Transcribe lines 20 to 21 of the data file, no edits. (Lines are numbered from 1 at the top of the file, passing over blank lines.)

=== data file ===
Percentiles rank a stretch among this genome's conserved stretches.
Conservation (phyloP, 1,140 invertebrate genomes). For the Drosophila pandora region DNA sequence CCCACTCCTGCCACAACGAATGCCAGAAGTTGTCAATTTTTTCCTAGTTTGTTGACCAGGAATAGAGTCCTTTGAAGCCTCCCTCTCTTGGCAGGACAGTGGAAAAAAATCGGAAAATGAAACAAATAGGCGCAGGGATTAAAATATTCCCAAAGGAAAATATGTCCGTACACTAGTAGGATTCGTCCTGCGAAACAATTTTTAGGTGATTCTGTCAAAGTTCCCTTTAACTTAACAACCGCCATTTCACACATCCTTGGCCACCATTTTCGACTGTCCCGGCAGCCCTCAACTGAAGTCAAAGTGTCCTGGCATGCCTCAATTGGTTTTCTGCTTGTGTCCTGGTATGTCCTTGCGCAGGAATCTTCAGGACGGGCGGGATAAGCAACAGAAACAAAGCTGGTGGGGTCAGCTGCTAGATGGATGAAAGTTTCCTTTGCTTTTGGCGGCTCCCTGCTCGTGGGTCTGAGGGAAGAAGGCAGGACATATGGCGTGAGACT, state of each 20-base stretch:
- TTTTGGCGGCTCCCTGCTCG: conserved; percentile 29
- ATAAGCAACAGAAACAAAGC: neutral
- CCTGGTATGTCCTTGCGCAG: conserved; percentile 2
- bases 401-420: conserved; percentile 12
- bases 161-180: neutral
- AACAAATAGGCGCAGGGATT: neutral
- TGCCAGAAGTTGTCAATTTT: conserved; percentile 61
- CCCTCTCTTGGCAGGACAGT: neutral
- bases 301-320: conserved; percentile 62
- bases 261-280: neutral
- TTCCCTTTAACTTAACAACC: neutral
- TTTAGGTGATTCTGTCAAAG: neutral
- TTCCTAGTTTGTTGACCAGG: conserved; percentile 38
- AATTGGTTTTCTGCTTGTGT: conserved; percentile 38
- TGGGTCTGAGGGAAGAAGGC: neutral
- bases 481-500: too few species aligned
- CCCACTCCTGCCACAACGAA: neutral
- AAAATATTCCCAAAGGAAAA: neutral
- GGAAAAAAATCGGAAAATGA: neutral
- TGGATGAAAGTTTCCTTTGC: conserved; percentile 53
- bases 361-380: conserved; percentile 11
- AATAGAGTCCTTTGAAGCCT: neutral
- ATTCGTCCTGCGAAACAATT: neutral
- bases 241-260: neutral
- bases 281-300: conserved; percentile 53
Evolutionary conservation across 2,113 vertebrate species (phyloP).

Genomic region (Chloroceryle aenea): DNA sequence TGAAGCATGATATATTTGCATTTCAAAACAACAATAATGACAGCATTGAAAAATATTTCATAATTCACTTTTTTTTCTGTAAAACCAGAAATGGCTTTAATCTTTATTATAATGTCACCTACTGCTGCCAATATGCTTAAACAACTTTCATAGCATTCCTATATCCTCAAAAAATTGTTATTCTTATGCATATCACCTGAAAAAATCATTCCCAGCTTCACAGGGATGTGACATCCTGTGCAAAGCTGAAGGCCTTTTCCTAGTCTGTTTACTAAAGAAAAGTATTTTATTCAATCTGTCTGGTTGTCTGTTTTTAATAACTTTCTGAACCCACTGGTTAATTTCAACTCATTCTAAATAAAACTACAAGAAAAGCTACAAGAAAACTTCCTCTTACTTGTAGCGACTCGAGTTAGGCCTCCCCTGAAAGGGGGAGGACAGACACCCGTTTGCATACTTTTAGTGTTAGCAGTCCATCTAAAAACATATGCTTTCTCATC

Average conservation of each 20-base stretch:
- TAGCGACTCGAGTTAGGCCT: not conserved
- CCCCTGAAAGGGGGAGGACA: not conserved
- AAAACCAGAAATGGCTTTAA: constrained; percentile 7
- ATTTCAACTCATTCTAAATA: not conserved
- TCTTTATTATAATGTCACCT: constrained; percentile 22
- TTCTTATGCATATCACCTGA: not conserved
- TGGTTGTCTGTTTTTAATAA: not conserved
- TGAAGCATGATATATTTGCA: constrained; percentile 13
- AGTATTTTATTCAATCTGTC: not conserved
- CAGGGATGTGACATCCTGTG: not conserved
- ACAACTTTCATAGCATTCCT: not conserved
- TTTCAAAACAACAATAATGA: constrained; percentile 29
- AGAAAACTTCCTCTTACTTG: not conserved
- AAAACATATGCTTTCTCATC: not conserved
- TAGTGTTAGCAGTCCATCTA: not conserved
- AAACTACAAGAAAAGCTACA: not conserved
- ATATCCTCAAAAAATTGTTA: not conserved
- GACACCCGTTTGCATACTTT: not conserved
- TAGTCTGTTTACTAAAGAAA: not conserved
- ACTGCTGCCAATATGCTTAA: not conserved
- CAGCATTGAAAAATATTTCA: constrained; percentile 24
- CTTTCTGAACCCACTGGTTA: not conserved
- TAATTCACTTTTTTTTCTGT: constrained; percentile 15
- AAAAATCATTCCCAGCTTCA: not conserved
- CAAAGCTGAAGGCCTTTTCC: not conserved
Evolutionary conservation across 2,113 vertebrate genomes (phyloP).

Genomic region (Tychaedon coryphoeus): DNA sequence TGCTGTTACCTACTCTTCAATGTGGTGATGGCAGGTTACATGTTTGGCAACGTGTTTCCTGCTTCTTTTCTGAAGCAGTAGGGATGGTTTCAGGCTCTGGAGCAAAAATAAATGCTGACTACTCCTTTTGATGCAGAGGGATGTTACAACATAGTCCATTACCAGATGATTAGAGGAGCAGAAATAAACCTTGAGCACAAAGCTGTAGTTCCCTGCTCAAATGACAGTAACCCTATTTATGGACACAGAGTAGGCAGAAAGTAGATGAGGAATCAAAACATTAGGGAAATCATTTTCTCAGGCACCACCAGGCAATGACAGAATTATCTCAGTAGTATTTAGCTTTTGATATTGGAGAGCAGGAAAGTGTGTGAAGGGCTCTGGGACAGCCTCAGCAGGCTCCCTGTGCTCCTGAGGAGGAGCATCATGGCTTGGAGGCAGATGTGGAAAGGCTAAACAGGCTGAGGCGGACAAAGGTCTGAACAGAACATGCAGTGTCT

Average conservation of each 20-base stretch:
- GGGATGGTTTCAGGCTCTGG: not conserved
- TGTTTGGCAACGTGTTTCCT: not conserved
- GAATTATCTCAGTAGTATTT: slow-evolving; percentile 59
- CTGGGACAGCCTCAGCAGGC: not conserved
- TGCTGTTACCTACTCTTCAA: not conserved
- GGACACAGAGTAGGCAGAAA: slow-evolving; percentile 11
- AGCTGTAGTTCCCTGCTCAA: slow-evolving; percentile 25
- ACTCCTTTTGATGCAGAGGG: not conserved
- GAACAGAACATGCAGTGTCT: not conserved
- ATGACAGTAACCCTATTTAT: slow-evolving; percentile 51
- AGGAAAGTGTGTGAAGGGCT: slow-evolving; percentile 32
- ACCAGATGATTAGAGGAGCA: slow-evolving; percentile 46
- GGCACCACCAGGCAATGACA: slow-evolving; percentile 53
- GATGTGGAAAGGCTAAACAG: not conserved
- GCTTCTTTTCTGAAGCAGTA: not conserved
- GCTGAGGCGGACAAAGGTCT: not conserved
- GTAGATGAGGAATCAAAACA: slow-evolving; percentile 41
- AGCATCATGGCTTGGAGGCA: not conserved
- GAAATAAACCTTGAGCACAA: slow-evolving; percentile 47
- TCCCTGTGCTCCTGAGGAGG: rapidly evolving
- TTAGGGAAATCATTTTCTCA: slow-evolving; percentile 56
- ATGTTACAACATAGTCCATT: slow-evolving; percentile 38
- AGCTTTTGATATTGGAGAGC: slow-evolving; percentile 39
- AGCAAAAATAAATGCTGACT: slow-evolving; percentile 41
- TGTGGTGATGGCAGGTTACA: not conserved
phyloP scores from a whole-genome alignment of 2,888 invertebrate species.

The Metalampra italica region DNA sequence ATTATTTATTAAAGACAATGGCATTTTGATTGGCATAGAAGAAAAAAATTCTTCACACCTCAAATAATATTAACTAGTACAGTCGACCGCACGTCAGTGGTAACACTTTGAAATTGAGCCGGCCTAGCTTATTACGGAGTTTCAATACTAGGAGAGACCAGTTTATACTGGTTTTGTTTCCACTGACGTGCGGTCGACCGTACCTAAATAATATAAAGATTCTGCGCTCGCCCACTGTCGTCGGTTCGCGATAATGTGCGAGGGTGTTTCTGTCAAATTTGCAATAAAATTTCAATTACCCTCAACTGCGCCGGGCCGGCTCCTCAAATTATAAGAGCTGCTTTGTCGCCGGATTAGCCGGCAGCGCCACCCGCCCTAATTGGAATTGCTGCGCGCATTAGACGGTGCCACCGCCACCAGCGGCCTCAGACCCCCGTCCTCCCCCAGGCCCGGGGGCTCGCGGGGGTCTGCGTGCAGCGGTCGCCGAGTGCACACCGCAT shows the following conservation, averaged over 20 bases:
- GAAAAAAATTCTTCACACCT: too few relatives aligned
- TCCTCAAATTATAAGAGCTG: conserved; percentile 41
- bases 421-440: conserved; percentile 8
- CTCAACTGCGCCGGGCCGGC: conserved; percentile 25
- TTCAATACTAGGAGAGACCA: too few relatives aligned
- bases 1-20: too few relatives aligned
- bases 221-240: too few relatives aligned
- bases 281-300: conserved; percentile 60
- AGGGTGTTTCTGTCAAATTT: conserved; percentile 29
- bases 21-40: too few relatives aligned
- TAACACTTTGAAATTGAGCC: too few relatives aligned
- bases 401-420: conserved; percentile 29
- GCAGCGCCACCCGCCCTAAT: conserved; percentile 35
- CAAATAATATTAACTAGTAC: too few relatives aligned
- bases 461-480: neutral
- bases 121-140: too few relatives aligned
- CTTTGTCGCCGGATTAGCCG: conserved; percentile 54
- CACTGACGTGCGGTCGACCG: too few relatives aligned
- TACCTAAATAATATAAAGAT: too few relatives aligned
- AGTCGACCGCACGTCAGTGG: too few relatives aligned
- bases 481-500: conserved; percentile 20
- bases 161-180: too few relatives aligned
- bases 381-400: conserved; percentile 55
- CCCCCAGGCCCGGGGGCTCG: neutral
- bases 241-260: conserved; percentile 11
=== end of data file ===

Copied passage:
- AAAATATTCCCAAAGGAAAA: neutral
- GGAAAAAAATCGGAAAATGA: neutral